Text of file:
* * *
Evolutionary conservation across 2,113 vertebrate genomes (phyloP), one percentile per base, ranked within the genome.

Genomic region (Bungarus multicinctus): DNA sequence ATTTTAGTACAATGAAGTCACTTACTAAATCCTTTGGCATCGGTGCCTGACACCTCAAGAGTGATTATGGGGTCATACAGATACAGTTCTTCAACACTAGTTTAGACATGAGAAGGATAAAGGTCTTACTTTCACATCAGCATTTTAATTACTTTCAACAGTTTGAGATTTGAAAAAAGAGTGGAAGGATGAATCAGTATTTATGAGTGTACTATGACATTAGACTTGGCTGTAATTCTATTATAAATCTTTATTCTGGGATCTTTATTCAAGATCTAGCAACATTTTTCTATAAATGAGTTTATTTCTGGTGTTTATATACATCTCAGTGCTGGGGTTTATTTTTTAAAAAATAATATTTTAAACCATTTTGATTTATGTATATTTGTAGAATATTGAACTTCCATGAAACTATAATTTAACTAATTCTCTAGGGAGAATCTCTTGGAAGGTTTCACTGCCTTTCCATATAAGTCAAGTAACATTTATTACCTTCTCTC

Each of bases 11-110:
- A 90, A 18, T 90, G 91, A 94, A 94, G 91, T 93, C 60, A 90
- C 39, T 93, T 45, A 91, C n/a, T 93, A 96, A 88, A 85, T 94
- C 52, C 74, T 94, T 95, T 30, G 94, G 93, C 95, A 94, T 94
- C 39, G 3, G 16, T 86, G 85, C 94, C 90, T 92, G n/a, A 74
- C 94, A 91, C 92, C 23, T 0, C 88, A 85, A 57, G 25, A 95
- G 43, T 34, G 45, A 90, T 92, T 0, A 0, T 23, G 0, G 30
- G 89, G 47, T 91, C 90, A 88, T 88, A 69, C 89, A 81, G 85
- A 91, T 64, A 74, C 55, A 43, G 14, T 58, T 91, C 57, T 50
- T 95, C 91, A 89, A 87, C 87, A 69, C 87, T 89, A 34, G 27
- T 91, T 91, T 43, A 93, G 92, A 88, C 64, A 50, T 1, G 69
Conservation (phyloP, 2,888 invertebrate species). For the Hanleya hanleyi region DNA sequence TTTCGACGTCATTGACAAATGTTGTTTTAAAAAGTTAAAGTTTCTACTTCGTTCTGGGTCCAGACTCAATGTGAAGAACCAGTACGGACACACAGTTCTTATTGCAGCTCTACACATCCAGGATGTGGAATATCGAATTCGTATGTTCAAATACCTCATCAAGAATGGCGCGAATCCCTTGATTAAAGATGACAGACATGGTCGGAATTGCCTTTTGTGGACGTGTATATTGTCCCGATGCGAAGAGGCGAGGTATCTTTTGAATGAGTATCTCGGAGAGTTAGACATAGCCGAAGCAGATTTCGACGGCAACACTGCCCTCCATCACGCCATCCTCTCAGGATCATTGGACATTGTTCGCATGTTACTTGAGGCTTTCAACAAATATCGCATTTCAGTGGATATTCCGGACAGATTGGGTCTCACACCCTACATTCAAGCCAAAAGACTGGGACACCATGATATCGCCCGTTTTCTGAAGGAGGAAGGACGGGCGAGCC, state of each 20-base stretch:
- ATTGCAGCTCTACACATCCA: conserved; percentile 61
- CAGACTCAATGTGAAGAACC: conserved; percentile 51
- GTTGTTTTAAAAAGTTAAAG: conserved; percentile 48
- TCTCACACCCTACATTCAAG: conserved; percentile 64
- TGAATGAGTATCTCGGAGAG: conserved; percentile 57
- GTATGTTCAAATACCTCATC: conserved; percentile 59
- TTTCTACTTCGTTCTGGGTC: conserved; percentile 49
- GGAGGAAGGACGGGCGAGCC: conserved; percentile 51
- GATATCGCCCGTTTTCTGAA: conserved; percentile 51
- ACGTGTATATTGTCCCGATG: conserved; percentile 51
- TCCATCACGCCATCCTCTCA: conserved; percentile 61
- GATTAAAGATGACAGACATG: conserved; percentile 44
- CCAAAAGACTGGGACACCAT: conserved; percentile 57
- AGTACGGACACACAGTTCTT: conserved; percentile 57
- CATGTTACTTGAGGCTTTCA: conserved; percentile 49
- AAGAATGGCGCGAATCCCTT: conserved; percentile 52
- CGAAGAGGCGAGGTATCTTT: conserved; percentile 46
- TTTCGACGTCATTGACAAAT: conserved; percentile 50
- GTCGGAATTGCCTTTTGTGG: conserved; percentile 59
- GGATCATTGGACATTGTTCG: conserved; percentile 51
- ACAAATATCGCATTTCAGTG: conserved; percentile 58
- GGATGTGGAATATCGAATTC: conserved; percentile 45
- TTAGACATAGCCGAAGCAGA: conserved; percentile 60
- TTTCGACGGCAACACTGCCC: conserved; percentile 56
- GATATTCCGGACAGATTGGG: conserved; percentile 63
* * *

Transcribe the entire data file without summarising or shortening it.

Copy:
Evolutionary conservation across 2,113 vertebrate genomes (phyloP), one percentile per base, ranked within the genome.

Genomic region (Bungarus multicinctus): DNA sequence ATTTTAGTACAATGAAGTCACTTACTAAATCCTTTGGCATCGGTGCCTGACACCTCAAGAGTGATTATGGGGTCATACAGATACAGTTCTTCAACACTAGTTTAGACATGAGAAGGATAAAGGTCTTACTTTCACATCAGCATTTTAATTACTTTCAACAGTTTGAGATTTGAAAAAAGAGTGGAAGGATGAATCAGTATTTATGAGTGTACTATGACATTAGACTTGGCTGTAATTCTATTATAAATCTTTATTCTGGGATCTTTATTCAAGATCTAGCAACATTTTTCTATAAATGAGTTTATTTCTGGTGTTTATATACATCTCAGTGCTGGGGTTTATTTTTTAAAAAATAATATTTTAAACCATTTTGATTTATGTATATTTGTAGAATATTGAACTTCCATGAAACTATAATTTAACTAATTCTCTAGGGAGAATCTCTTGGAAGGTTTCACTGCCTTTCCATATAAGTCAAGTAACATTTATTACCTTCTCTC

Each of bases 11-110:
- A 90, A 18, T 90, G 91, A 94, A 94, G 91, T 93, C 60, A 90
- C 39, T 93, T 45, A 91, C n/a, T 93, A 96, A 88, A 85, T 94
- C 52, C 74, T 94, T 95, T 30, G 94, G 93, C 95, A 94, T 94
- C 39, G 3, G 16, T 86, G 85, C 94, C 90, T 92, G n/a, A 74
- C 94, A 91, C 92, C 23, T 0, C 88, A 85, A 57, G 25, A 95
- G 43, T 34, G 45, A 90, T 92, T 0, A 0, T 23, G 0, G 30
- G 89, G 47, T 91, C 90, A 88, T 88, A 69, C 89, A 81, G 85
- A 91, T 64, A 74, C 55, A 43, G 14, T 58, T 91, C 57, T 50
- T 95, C 91, A 89, A 87, C 87, A 69, C 87, T 89, A 34, G 27
- T 91, T 91, T 43, A 93, G 92, A 88, C 64, A 50, T 1, G 69
Conservation (phyloP, 2,888 invertebrate species). For the Hanleya hanleyi region DNA sequence TTTCGACGTCATTGACAAATGTTGTTTTAAAAAGTTAAAGTTTCTACTTCGTTCTGGGTCCAGACTCAATGTGAAGAACCAGTACGGACACACAGTTCTTATTGCAGCTCTACACATCCAGGATGTGGAATATCGAATTCGTATGTTCAAATACCTCATCAAGAATGGCGCGAATCCCTTGATTAAAGATGACAGACATGGTCGGAATTGCCTTTTGTGGACGTGTATATTGTCCCGATGCGAAGAGGCGAGGTATCTTTTGAATGAGTATCTCGGAGAGTTAGACATAGCCGAAGCAGATTTCGACGGCAACACTGCCCTCCATCACGCCATCCTCTCAGGATCATTGGACATTGTTCGCATGTTACTTGAGGCTTTCAACAAATATCGCATTTCAGTGGATATTCCGGACAGATTGGGTCTCACACCCTACATTCAAGCCAAAAGACTGGGACACCATGATATCGCCCGTTTTCTGAAGGAGGAAGGACGGGCGAGCC, state of each 20-base stretch:
- ATTGCAGCTCTACACATCCA: conserved; percentile 61
- CAGACTCAATGTGAAGAACC: conserved; percentile 51
- GTTGTTTTAAAAAGTTAAAG: conserved; percentile 48
- TCTCACACCCTACATTCAAG: conserved; percentile 64
- TGAATGAGTATCTCGGAGAG: conserved; percentile 57
- GTATGTTCAAATACCTCATC: conserved; percentile 59
- TTTCTACTTCGTTCTGGGTC: conserved; percentile 49
- GGAGGAAGGACGGGCGAGCC: conserved; percentile 51
- GATATCGCCCGTTTTCTGAA: conserved; percentile 51
- ACGTGTATATTGTCCCGATG: conserved; percentile 51
- TCCATCACGCCATCCTCTCA: conserved; percentile 61
- GATTAAAGATGACAGACATG: conserved; percentile 44
- CCAAAAGACTGGGACACCAT: conserved; percentile 57
- AGTACGGACACACAGTTCTT: conserved; percentile 57
- CATGTTACTTGAGGCTTTCA: conserved; percentile 49
- AAGAATGGCGCGAATCCCTT: conserved; percentile 52
- CGAAGAGGCGAGGTATCTTT: conserved; percentile 46
- TTTCGACGTCATTGACAAAT: conserved; percentile 50
- GTCGGAATTGCCTTTTGTGG: conserved; percentile 59
- GGATCATTGGACATTGTTCG: conserved; percentile 51
- ACAAATATCGCATTTCAGTG: conserved; percentile 58
- GGATGTGGAATATCGAATTC: conserved; percentile 45
- TTAGACATAGCCGAAGCAGA: conserved; percentile 60
- TTTCGACGGCAACACTGCCC: conserved; percentile 56
- GATATTCCGGACAGATTGGG: conserved; percentile 63